July 18th 2020

The comedy is over

By now everyone must have seen the versions of comedy shows with the laughter track edited out. To me, the removal of the laughter doesn't just reveal the artificial nature of television and how it conscripts the viewer into laughing along; by subverting key conversational conventions, it also reveals some of the myriad and subtle ways humans communicate with one another.

Although this scene's conversation is ostensibly between two people, the viewer serves as a silent third actor through which they, and therefore we, are meant to laugh along with. When this third character is forcibly muted, viewers not only have to endure the stilted gaps and the realisation that they were part of a parasocial relationship, they also sense an uncanny loss of familiarity by losing their 'own' part in the script.

A similar phenomenon can be seen in other art forms. In Garfield Minus Garfield, the forced negative spaces that these pauses introduce are discomfiting, almost to the level of performance art.

When the technique is applied to other TV shows such as The Big Bang Theory, it is unsettling in entirely different ways, exposing the dysfunctional relationships and the adorkable mysogny at the heart of the show:

But once you start to look for them, the ur-elements of the audience, the response and timing in the way we communicate are everywhere, from the gaps we leave so that others instinctively know when you have finished speaking, to the myriad of ways you can edit a film. These components are always present, it is only when one of them is taken away that they become really apparent. In 2020, the small delays added by videoconferencing adds an uncanny awkwardness to many of our everyday interactions as well. It is said that "comedy is tragedy plus timing", so it is unsurprising and regrettably familiar that Zoom's undermining of timing leads, by this simple calculus of human interaction, to feelings of, well, tragedy.


Leaving aside the usual comments about Pavlovian conditioning and the shows that are the exceptions, complaints against canned laughter are the domain of the pub bore. I will therefore only add two brief remarks. First, rather than being cynically added to artificially inflate the lack of 'real' comedy, laugh tracks were initially added to replicate the live audience of existing shows. In other words, without a laugh track, these new shows might have ironically appeared almost as eerie as the fan edits cited above are today.

Secondly, although laugh tracks are described as 'false', this is not entirely correct. After all, someone did actually laugh, even if it was for an entirely different joke. In his Simulacra and Simulation, the cultural theorist Jean Baudrillard might have poetically identified canned laughter as a "reflection of a profound reality" rather than an outright falsehood. One day, when this laughter inevitably becomes algorithmically generated, Baudrillard would describe it as "an order of sorcery", placing it metaphysically on the same level as the entirely pumpkin-free Pumpkin Spiced Latte.


For a variety of reasons I recently decided to try interacting with various social media platforms in new ways. One way of loosening my addiction to this pornography of the amygdala was to hide the number of replies, 'likes' and related numbers:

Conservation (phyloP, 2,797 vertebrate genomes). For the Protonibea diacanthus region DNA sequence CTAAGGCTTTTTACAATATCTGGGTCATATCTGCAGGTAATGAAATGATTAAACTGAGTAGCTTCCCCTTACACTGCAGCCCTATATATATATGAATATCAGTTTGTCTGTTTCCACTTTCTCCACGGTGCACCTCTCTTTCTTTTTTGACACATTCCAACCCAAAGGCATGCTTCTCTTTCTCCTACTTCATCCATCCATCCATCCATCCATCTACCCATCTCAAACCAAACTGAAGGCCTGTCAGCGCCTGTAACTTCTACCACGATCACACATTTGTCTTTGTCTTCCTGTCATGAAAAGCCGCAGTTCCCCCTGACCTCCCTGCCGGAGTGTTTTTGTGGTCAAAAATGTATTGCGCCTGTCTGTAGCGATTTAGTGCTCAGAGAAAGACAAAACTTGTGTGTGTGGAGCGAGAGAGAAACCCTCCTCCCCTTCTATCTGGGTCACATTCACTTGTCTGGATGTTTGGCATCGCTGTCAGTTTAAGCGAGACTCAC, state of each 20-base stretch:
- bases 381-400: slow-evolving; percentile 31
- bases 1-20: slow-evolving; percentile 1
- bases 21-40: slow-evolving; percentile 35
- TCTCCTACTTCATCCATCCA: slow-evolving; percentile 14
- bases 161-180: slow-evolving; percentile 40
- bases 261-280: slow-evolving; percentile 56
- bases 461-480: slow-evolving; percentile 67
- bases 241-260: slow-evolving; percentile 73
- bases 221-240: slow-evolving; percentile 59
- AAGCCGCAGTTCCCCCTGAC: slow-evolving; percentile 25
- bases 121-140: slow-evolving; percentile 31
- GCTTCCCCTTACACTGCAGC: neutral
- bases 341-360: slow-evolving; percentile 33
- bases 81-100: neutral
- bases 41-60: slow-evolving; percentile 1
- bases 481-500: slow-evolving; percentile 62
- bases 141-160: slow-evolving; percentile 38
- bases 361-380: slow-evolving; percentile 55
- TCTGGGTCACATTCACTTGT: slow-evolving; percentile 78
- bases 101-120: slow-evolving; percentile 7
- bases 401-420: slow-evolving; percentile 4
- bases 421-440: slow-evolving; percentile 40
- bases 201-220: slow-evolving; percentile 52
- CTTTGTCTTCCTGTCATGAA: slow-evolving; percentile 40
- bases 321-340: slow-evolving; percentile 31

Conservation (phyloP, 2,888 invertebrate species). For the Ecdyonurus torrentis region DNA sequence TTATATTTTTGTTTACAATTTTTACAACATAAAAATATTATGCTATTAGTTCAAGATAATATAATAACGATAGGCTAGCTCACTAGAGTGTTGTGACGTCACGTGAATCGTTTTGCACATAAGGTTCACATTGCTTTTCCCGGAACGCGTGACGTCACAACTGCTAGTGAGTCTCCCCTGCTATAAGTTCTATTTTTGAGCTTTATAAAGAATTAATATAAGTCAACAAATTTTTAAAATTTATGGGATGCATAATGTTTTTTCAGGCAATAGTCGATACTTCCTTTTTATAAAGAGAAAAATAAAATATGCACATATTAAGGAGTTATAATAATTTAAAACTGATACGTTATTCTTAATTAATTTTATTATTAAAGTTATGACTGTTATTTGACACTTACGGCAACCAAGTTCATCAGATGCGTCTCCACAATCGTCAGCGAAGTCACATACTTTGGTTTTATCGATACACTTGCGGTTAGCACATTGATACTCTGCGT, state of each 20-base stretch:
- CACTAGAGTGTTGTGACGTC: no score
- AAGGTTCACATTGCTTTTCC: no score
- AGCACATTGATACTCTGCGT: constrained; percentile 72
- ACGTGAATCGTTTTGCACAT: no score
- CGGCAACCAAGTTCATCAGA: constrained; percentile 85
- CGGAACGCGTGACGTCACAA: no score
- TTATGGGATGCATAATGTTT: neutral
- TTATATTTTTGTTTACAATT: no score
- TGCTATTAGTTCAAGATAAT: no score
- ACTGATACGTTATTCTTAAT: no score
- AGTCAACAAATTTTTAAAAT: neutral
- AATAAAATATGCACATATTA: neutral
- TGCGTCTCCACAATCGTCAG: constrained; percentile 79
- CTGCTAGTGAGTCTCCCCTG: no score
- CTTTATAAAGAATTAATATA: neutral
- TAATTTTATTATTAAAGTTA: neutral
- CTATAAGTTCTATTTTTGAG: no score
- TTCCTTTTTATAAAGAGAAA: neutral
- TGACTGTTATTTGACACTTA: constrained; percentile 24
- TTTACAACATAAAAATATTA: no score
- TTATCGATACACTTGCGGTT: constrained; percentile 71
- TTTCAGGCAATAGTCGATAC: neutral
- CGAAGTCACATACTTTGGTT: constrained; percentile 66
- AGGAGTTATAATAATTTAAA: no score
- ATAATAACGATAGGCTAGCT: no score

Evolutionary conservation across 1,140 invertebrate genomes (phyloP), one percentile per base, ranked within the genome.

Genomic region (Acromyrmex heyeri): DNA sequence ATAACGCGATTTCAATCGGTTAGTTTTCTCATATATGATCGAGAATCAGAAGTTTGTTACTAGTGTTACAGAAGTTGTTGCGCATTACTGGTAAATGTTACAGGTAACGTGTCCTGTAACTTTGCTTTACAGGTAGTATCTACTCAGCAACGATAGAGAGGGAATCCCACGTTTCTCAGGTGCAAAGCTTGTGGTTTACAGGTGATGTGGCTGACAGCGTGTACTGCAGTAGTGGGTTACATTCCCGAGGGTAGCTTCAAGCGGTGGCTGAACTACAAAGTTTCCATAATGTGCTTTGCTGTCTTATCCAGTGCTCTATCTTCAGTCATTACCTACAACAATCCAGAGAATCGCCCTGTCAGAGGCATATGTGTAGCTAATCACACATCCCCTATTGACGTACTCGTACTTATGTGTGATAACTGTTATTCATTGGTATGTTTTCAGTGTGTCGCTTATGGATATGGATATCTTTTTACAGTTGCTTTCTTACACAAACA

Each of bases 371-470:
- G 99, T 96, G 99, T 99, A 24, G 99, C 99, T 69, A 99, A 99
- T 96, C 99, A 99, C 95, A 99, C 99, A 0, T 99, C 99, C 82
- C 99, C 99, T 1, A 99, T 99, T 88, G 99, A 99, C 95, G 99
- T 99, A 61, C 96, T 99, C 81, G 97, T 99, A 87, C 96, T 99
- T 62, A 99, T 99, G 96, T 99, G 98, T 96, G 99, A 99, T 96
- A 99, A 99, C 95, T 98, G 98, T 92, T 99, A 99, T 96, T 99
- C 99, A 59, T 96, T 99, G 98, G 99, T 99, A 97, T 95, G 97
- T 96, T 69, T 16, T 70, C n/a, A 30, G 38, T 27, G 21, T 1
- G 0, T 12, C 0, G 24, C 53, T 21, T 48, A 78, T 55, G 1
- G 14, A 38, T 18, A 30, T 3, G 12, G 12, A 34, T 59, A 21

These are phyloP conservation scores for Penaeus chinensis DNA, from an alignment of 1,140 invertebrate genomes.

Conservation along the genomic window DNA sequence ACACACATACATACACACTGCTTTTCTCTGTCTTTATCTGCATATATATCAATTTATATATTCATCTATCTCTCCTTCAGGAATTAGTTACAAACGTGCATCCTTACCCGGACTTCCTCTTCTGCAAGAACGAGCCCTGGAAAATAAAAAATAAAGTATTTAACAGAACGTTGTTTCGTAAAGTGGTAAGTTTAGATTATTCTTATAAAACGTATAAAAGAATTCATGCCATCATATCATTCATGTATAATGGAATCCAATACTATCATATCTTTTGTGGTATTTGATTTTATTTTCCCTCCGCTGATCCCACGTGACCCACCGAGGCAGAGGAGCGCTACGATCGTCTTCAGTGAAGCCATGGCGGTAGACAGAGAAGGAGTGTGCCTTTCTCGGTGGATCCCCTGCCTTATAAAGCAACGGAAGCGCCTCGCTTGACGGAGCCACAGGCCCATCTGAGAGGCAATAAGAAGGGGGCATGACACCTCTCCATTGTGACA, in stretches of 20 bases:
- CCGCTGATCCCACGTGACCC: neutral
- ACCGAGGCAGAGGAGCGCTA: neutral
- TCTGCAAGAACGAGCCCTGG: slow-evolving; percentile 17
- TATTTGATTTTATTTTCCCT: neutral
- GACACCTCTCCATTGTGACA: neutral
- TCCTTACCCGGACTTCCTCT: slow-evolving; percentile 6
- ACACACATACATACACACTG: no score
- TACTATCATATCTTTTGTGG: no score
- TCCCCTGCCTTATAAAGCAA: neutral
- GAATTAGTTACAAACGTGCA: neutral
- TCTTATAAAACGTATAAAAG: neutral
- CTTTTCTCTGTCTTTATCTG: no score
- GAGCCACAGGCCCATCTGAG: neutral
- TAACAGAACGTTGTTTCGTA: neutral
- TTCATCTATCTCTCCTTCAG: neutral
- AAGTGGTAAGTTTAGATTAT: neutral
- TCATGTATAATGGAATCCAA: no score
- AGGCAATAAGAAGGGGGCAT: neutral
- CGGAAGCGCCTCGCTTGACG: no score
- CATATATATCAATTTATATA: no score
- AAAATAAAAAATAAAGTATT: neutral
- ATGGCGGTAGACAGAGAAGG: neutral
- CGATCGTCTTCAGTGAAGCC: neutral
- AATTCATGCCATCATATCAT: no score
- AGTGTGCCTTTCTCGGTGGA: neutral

The effect of installing this extension was immediate. I caught my eyes darting to where the numbers had been and realised I had been subconsciously looking for the input, and perhaps even the outright validation, of the masses. To be sure, these numbers can be relevant and sometimes useful, but they do implicitly involve delegating part of your responsibility of thinking for yourself to the vox populi, or the Greek chorus of the 21st century.

Like many of you reading this, I am sure I told myself that the number of 'likes' has no bearing on whether I should agree with something, but hiding the numbers reveals much of this might have been a convenient fiction; as an entire century of discoveries in behavioural economics has demonstrated, all the pleasingly-satisfying arguments for rational free-market economics stand no chance against our inherent buggy mammalian brains.


Tying a few threads together, while attempting to doomscroll through social media without these numbers, I realised that social media without the scorecard of engagement is almost exactly like watching these shows without the laugh track.

Without the number of 'retweets', the lazy prompts to remind you exactly when, how and for how much to respond are removed, and are replaced with the same stilted silences of those edited scenes from Friends. At times, the existential loneliness of Garfield Minus Garfield creeps in too, and there is more than enough of the dysfunctional, validation-seeking and parasocial 'conversations' of The Big Bang Theory. Most of all, the whole exercise permits a certain level of detached, critical analysis, allowing one to observe that the platforms often feel like a pre-written script with your 'friends' cast as actors, all perpetuated on the heady fumes of rows INSERT-ed into a database on the other side of the world.

I'm not quite sure how this will affect my usage of the platforms and any time spent away from these sites may mean fewer online connections at a time when we all need them the most. But as the Karal Marling, professor at the University of Minnesota wrote about these artificial audiences: "Let me be the laugh track."